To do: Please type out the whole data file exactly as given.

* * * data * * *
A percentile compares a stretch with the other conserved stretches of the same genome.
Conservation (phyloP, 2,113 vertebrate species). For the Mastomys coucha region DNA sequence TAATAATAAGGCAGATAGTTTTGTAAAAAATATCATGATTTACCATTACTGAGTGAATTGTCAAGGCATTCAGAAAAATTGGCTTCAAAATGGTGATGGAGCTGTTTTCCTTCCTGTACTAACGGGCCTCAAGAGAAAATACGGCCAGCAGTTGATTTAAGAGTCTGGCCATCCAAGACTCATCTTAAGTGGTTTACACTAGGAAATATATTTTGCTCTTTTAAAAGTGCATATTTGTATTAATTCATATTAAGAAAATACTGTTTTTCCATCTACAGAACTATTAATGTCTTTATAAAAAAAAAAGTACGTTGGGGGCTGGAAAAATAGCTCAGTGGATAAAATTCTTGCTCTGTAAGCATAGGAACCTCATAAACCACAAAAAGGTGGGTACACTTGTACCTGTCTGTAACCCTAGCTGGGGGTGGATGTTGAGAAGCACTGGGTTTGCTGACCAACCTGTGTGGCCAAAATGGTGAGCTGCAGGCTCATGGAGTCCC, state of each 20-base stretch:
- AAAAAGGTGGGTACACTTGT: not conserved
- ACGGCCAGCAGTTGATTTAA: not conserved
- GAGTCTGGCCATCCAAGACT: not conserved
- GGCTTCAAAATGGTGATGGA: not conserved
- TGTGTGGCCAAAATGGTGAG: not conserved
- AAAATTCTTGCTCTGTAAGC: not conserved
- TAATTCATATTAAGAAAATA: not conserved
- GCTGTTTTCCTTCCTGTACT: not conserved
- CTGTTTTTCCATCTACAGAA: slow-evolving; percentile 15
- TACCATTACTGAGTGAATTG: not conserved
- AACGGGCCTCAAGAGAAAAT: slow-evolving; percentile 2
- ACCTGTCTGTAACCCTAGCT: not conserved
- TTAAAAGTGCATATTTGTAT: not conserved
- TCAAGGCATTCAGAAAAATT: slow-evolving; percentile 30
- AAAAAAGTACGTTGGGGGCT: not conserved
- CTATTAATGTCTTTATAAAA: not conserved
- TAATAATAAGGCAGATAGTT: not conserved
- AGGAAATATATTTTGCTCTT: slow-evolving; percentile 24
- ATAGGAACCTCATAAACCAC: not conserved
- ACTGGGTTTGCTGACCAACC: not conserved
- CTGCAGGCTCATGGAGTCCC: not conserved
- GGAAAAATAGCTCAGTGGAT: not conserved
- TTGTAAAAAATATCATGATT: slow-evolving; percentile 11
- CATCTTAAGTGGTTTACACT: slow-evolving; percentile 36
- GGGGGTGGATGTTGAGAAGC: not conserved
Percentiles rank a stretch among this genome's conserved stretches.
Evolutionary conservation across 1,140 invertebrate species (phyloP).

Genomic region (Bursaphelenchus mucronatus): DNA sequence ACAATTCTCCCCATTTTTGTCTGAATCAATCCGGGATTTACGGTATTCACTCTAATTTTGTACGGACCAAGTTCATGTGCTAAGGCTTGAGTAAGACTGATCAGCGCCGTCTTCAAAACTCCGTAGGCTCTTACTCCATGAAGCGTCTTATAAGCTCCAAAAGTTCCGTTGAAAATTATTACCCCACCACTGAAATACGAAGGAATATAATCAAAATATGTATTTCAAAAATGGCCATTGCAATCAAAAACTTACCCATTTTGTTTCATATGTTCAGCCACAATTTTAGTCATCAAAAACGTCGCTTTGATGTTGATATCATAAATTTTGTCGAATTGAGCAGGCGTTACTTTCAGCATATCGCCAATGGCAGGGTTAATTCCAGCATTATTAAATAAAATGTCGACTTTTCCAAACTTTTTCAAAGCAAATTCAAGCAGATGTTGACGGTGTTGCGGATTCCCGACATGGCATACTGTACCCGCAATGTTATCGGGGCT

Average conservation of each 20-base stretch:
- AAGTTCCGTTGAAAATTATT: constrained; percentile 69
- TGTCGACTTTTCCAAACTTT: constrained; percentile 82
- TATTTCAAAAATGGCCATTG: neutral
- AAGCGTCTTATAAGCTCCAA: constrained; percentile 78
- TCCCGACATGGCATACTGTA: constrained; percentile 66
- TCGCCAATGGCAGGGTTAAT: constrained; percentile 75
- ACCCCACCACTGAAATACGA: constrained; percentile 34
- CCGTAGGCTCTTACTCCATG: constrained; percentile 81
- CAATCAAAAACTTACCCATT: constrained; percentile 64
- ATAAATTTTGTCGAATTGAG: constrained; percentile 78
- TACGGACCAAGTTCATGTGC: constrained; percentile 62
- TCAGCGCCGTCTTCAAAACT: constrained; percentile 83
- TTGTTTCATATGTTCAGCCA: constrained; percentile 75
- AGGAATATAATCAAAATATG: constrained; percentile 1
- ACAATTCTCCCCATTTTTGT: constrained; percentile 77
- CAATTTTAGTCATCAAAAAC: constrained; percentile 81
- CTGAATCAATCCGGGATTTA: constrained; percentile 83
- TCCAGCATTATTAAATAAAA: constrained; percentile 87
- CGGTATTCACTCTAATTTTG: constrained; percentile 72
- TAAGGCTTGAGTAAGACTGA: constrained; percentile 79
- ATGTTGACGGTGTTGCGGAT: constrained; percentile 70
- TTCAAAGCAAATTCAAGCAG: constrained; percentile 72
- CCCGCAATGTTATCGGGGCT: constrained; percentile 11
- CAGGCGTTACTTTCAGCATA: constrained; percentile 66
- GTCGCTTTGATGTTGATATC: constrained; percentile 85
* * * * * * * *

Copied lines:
A percentile compares a stretch with the other conserved stretches of the same genome.
Conservation (phyloP, 2,113 vertebrate species). For the Mastomys coucha region DNA sequence TAATAATAAGGCAGATAGTTTTGTAAAAAATATCATGATTTACCATTACTGAGTGAATTGTCAAGGCATTCAGAAAAATTGGCTTCAAAATGGTGATGGAGCTGTTTTCCTTCCTGTACTAACGGGCCTCAAGAGAAAATACGGCCAGCAGTTGATTTAAGAGTCTGGCCATCCAAGACTCATCTTAAGTGGTTTACACTAGGAAATATATTTTGCTCTTTTAAAAGTGCATATTTGTATTAATTCATATTAAGAAAATACTGTTTTTCCATCTACAGAACTATTAATGTCTTTATAAAAAAAAAAGTACGTTGGGGGCTGGAAAAATAGCTCAGTGGATAAAATTCTTGCTCTGTAAGCATAGGAACCTCATAAACCACAAAAAGGTGGGTACACTTGTACCTGTCTGTAACCCTAGCTGGGGGTGGATGTTGAGAAGCACTGGGTTTGCTGACCAACCTGTGTGGCCAAAATGGTGAGCTGCAGGCTCATGGAGTCCC, state of each 20-base stretch:
- AAAAAGGTGGGTACACTTGT: not conserved
- ACGGCCAGCAGTTGATTTAA: not conserved
- GAGTCTGGCCATCCAAGACT: not conserved
- GGCTTCAAAATGGTGATGGA: not conserved
- TGTGTGGCCAAAATGGTGAG: not conserved
- AAAATTCTTGCTCTGTAAGC: not conserved
- TAATTCATATTAAGAAAATA: not conserved
- GCTGTTTTCCTTCCTGTACT: not conserved
- CTGTTTTTCCATCTACAGAA: slow-evolving; percentile 15
- TACCATTACTGAGTGAATTG: not conserved
- AACGGGCCTCAAGAGAAAAT: slow-evolving; percentile 2
- ACCTGTCTGTAACCCTAGCT: not conserved
- TTAAAAGTGCATATTTGTAT: not conserved
- TCAAGGCATTCAGAAAAATT: slow-evolving; percentile 30
- AAAAAAGTACGTTGGGGGCT: not conserved
- CTATTAATGTCTTTATAAAA: not conserved
- TAATAATAAGGCAGATAGTT: not conserved
- AGGAAATATATTTTGCTCTT: slow-evolving; percentile 24
- ATAGGAACCTCATAAACCAC: not conserved
- ACTGGGTTTGCTGACCAACC: not conserved
- CTGCAGGCTCATGGAGTCCC: not conserved
- GGAAAAATAGCTCAGTGGAT: not conserved
- TTGTAAAAAATATCATGATT: slow-evolving; percentile 11
- CATCTTAAGTGGTTTACACT: slow-evolving; percentile 36
- GGGGGTGGATGTTGAGAAGC: not conserved
Percentiles rank a stretch among this genome's conserved stretches.
Evolutionary conservation across 1,140 invertebrate species (phyloP).

Genomic region (Bursaphelenchus mucronatus): DNA sequence ACAATTCTCCCCATTTTTGTCTGAATCAATCCGGGATTTACGGTATTCACTCTAATTTTGTACGGACCAAGTTCATGTGCTAAGGCTTGAGTAAGACTGATCAGCGCCGTCTTCAAAACTCCGTAGGCTCTTACTCCATGAAGCGTCTTATAAGCTCCAAAAGTTCCGTTGAAAATTATTACCCCACCACTGAAATACGAAGGAATATAATCAAAATATGTATTTCAAAAATGGCCATTGCAATCAAAAACTTACCCATTTTGTTTCATATGTTCAGCCACAATTTTAGTCATCAAAAACGTCGCTTTGATGTTGATATCATAAATTTTGTCGAATTGAGCAGGCGTTACTTTCAGCATATCGCCAATGGCAGGGTTAATTCCAGCATTATTAAATAAAATGTCGACTTTTCCAAACTTTTTCAAAGCAAATTCAAGCAGATGTTGACGGTGTTGCGGATTCCCGACATGGCATACTGTACCCGCAATGTTATCGGGGCT

Average conservation of each 20-base stretch:
- AAGTTCCGTTGAAAATTATT: constrained; percentile 69
- TGTCGACTTTTCCAAACTTT: constrained; percentile 82
- TATTTCAAAAATGGCCATTG: neutral
- AAGCGTCTTATAAGCTCCAA: constrained; percentile 78
- TCCCGACATGGCATACTGTA: constrained; percentile 66
- TCGCCAATGGCAGGGTTAAT: constrained; percentile 75
- ACCCCACCACTGAAATACGA: constrained; percentile 34
- CCGTAGGCTCTTACTCCATG: constrained; percentile 81
- CAATCAAAAACTTACCCATT: constrained; percentile 64
- ATAAATTTTGTCGAATTGAG: constrained; percentile 78
- TACGGACCAAGTTCATGTGC: constrained; percentile 62
- TCAGCGCCGTCTTCAAAACT: constrained; percentile 83
- TTGTTTCATATGTTCAGCCA: constrained; percentile 75
- AGGAATATAATCAAAATATG: constrained; percentile 1
- ACAATTCTCCCCATTTTTGT: constrained; percentile 77
- CAATTTTAGTCATCAAAAAC: constrained; percentile 81
- CTGAATCAATCCGGGATTTA: constrained; percentile 83
- TCCAGCATTATTAAATAAAA: constrained; percentile 87
- CGGTATTCACTCTAATTTTG: constrained; percentile 72
- TAAGGCTTGAGTAAGACTGA: constrained; percentile 79
- ATGTTGACGGTGTTGCGGAT: constrained; percentile 70
- TTCAAAGCAAATTCAAGCAG: constrained; percentile 72
- CCCGCAATGTTATCGGGGCT: constrained; percentile 11
- CAGGCGTTACTTTCAGCATA: constrained; percentile 66
- GTCGCTTTGATGTTGATATC: constrained; percentile 85